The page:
The Muve Acoustics Drive (MA-1000SB) isn't a bad sounding in-ear headphone by any measure. It isn't particularly great either. In fact, a few critical flaws like the low flexibility silicon tips and non-inclusion of a hardcase take away major points. We recommend you spend another Rs.200 and go for the E10C or Twinwoofers M 2.0. Even the Delta which is currently available at a discount (and hence at the same price) is a better option.
To start off, the Drive is available in Black, Blue and White. The blue unit that we received definitely looks nice and the earphones themselves feel decent to hold. Although they don’t really inspire too much confidence in terms of build – being extremely light – but they are definitely not flimsy.
An interesting thing about the drive was the elaborate box at this price point. It’s just that it is not every day that we see a budget earphone coming in a magnetic flip cover box and more than sufficient styrofoam padding. If some of that effort and money would have been put into creating a better travel case, it would take the build quality much further.
Coming to cable quality, the flat tangle-free cords are a plus. The translucent silicon tips do look nice as well and come in three sizes. However, they do hamper the performance a lot due to their design. Because of the way they're made of the particular material, they lack flexibility and the springiness needed to create a good seal. The material also felt quite thin. Since getting a good seal is difficult, the bass performance suffers because of the tips.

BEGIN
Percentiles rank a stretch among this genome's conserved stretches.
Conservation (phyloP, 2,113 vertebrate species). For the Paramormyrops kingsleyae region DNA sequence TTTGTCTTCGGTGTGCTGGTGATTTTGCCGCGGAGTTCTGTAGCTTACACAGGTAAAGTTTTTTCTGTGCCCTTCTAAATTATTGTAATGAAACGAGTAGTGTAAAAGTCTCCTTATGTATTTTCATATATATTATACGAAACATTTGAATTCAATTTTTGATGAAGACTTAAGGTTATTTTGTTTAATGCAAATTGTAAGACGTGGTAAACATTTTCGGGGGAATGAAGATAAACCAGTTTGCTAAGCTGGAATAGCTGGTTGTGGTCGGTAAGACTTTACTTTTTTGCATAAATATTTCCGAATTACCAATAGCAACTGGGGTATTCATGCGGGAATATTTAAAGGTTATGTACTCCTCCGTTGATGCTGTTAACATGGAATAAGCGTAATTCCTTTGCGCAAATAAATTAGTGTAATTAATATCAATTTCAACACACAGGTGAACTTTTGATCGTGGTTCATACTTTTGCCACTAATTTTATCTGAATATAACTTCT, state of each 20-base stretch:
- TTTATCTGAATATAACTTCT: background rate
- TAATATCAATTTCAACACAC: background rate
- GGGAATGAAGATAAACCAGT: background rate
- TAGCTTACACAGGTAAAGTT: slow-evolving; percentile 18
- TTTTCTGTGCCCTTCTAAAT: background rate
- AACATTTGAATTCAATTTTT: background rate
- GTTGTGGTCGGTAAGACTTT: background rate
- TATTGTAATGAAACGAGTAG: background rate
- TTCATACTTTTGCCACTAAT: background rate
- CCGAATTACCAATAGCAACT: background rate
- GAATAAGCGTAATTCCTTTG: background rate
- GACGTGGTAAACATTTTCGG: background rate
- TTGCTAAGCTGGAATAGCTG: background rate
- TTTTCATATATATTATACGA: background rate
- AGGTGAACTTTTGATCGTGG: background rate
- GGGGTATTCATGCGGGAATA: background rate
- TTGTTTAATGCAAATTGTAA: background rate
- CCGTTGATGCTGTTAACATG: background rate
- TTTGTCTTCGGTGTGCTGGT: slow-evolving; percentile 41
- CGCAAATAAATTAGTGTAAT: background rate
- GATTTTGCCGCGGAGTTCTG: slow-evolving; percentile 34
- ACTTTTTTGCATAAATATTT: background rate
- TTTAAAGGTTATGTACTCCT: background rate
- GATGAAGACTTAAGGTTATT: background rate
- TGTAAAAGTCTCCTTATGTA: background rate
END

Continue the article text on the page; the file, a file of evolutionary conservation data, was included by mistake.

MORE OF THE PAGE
As for the other features, the remote control works flawlessly. It goes beyond the music player and FM app to also work with other apps like Youtube. Microphone quality is pretty standard with moderate clarity, which is something expected at this price point.
The sound signature on the Drive is bright and sparkly. On some of the bass heavy tracks, you quickly notice the low end is lacking. But that could also be because finding a good seal with those paper-like tips is so difficult. The passive isolation is pretty bad too because the tips are unable to create a good seal.
On Chris Rea's Call On Me the vocals seemed recessed while on something like the Twinwoofers 2.0 they feel more full-bodied (even if the bass is a tad overpowering). Tracks with heavy instrumentation like Selkies by BTBAM sound clear and crisp but without enough bass, the presentation feels devoid of depth.